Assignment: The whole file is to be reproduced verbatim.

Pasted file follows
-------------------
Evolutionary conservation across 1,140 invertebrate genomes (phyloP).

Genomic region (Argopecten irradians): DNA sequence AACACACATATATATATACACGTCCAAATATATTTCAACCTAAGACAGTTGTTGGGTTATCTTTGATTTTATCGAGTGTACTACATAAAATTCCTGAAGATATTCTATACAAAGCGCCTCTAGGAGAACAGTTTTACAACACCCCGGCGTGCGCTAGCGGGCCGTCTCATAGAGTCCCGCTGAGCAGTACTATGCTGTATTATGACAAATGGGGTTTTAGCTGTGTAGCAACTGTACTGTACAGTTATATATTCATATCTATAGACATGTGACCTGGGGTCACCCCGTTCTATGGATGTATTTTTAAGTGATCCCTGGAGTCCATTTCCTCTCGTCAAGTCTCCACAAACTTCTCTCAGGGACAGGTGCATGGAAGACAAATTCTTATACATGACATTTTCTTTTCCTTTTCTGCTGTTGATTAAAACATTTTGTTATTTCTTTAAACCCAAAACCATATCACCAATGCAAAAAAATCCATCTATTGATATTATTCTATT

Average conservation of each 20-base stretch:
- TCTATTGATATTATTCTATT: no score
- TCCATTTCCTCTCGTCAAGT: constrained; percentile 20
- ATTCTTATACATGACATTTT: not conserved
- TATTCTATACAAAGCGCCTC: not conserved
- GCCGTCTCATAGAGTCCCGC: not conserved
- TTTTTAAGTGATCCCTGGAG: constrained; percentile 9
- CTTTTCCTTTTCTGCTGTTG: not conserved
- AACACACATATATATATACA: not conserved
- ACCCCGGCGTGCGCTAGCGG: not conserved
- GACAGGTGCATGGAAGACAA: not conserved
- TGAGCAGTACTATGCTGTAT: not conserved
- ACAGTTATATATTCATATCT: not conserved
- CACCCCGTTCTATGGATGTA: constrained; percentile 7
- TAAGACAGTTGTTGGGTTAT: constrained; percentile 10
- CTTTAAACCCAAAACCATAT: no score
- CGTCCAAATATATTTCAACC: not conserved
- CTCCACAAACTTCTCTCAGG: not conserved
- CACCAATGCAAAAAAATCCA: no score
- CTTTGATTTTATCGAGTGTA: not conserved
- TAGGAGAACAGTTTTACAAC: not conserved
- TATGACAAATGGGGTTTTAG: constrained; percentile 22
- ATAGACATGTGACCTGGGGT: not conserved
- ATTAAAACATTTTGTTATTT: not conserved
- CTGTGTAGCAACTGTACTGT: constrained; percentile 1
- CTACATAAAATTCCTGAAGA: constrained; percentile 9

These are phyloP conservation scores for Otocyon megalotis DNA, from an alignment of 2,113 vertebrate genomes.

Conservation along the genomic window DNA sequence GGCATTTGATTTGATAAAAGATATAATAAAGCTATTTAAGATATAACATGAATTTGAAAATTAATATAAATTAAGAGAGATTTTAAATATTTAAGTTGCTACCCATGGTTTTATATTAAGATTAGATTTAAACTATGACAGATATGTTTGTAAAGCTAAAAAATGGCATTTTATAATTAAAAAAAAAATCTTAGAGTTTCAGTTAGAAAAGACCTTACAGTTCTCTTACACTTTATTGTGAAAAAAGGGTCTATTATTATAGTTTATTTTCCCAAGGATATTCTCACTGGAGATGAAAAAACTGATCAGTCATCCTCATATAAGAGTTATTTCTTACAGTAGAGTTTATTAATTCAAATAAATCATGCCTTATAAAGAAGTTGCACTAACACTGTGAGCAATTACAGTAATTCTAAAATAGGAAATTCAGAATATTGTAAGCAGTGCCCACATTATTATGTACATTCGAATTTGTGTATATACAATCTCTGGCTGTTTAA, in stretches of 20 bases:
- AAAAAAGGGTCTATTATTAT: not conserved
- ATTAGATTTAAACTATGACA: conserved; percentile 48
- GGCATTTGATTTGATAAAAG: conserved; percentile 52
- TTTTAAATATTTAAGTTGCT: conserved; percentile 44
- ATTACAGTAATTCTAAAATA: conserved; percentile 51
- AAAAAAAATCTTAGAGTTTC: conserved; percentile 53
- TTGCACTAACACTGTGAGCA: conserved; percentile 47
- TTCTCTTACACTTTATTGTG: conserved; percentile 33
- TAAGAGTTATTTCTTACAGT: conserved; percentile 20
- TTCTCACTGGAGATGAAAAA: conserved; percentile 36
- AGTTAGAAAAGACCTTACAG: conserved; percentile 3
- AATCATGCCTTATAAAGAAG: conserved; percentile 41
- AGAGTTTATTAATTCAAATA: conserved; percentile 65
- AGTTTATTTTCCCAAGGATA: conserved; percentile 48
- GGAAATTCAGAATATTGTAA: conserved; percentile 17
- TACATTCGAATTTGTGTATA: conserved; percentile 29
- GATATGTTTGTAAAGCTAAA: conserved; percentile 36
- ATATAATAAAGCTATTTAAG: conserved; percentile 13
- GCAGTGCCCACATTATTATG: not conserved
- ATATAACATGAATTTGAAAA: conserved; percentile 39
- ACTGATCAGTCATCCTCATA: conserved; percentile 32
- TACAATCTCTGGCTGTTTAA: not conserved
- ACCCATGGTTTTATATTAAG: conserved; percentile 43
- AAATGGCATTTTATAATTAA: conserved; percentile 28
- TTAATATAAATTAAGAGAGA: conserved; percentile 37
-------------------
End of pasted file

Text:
Evolutionary conservation across 1,140 invertebrate genomes (phyloP).

Genomic region (Argopecten irradians): DNA sequence AACACACATATATATATACACGTCCAAATATATTTCAACCTAAGACAGTTGTTGGGTTATCTTTGATTTTATCGAGTGTACTACATAAAATTCCTGAAGATATTCTATACAAAGCGCCTCTAGGAGAACAGTTTTACAACACCCCGGCGTGCGCTAGCGGGCCGTCTCATAGAGTCCCGCTGAGCAGTACTATGCTGTATTATGACAAATGGGGTTTTAGCTGTGTAGCAACTGTACTGTACAGTTATATATTCATATCTATAGACATGTGACCTGGGGTCACCCCGTTCTATGGATGTATTTTTAAGTGATCCCTGGAGTCCATTTCCTCTCGTCAAGTCTCCACAAACTTCTCTCAGGGACAGGTGCATGGAAGACAAATTCTTATACATGACATTTTCTTTTCCTTTTCTGCTGTTGATTAAAACATTTTGTTATTTCTTTAAACCCAAAACCATATCACCAATGCAAAAAAATCCATCTATTGATATTATTCTATT

Average conservation of each 20-base stretch:
- TCTATTGATATTATTCTATT: no score
- TCCATTTCCTCTCGTCAAGT: constrained; percentile 20
- ATTCTTATACATGACATTTT: not conserved
- TATTCTATACAAAGCGCCTC: not conserved
- GCCGTCTCATAGAGTCCCGC: not conserved
- TTTTTAAGTGATCCCTGGAG: constrained; percentile 9
- CTTTTCCTTTTCTGCTGTTG: not conserved
- AACACACATATATATATACA: not conserved
- ACCCCGGCGTGCGCTAGCGG: not conserved
- GACAGGTGCATGGAAGACAA: not conserved
- TGAGCAGTACTATGCTGTAT: not conserved
- ACAGTTATATATTCATATCT: not conserved
- CACCCCGTTCTATGGATGTA: constrained; percentile 7
- TAAGACAGTTGTTGGGTTAT: constrained; percentile 10
- CTTTAAACCCAAAACCATAT: no score
- CGTCCAAATATATTTCAACC: not conserved
- CTCCACAAACTTCTCTCAGG: not conserved
- CACCAATGCAAAAAAATCCA: no score
- CTTTGATTTTATCGAGTGTA: not conserved
- TAGGAGAACAGTTTTACAAC: not conserved
- TATGACAAATGGGGTTTTAG: constrained; percentile 22
- ATAGACATGTGACCTGGGGT: not conserved
- ATTAAAACATTTTGTTATTT: not conserved
- CTGTGTAGCAACTGTACTGT: constrained; percentile 1
- CTACATAAAATTCCTGAAGA: constrained; percentile 9

These are phyloP conservation scores for Otocyon megalotis DNA, from an alignment of 2,113 vertebrate genomes.

Conservation along the genomic window DNA sequence GGCATTTGATTTGATAAAAGATATAATAAAGCTATTTAAGATATAACATGAATTTGAAAATTAATATAAATTAAGAGAGATTTTAAATATTTAAGTTGCTACCCATGGTTTTATATTAAGATTAGATTTAAACTATGACAGATATGTTTGTAAAGCTAAAAAATGGCATTTTATAATTAAAAAAAAAATCTTAGAGTTTCAGTTAGAAAAGACCTTACAGTTCTCTTACACTTTATTGTGAAAAAAGGGTCTATTATTATAGTTTATTTTCCCAAGGATATTCTCACTGGAGATGAAAAAACTGATCAGTCATCCTCATATAAGAGTTATTTCTTACAGTAGAGTTTATTAATTCAAATAAATCATGCCTTATAAAGAAGTTGCACTAACACTGTGAGCAATTACAGTAATTCTAAAATAGGAAATTCAGAATATTGTAAGCAGTGCCCACATTATTATGTACATTCGAATTTGTGTATATACAATCTCTGGCTGTTTAA, in stretches of 20 bases:
- AAAAAAGGGTCTATTATTAT: not conserved
- ATTAGATTTAAACTATGACA: conserved; percentile 48
- GGCATTTGATTTGATAAAAG: conserved; percentile 52
- TTTTAAATATTTAAGTTGCT: conserved; percentile 44
- ATTACAGTAATTCTAAAATA: conserved; percentile 51
- AAAAAAAATCTTAGAGTTTC: conserved; percentile 53
- TTGCACTAACACTGTGAGCA: conserved; percentile 47
- TTCTCTTACACTTTATTGTG: conserved; percentile 33
- TAAGAGTTATTTCTTACAGT: conserved; percentile 20
- TTCTCACTGGAGATGAAAAA: conserved; percentile 36
- AGTTAGAAAAGACCTTACAG: conserved; percentile 3
- AATCATGCCTTATAAAGAAG: conserved; percentile 41
- AGAGTTTATTAATTCAAATA: conserved; percentile 65
- AGTTTATTTTCCCAAGGATA: conserved; percentile 48
- GGAAATTCAGAATATTGTAA: conserved; percentile 17
- TACATTCGAATTTGTGTATA: conserved; percentile 29
- GATATGTTTGTAAAGCTAAA: conserved; percentile 36
- ATATAATAAAGCTATTTAAG: conserved; percentile 13
- GCAGTGCCCACATTATTATG: not conserved
- ATATAACATGAATTTGAAAA: conserved; percentile 39
- ACTGATCAGTCATCCTCATA: conserved; percentile 32
- TACAATCTCTGGCTGTTTAA: not conserved
- ACCCATGGTTTTATATTAAG: conserved; percentile 43
- AAATGGCATTTTATAATTAA: conserved; percentile 28
- TTAATATAAATTAAGAGAGA: conserved; percentile 37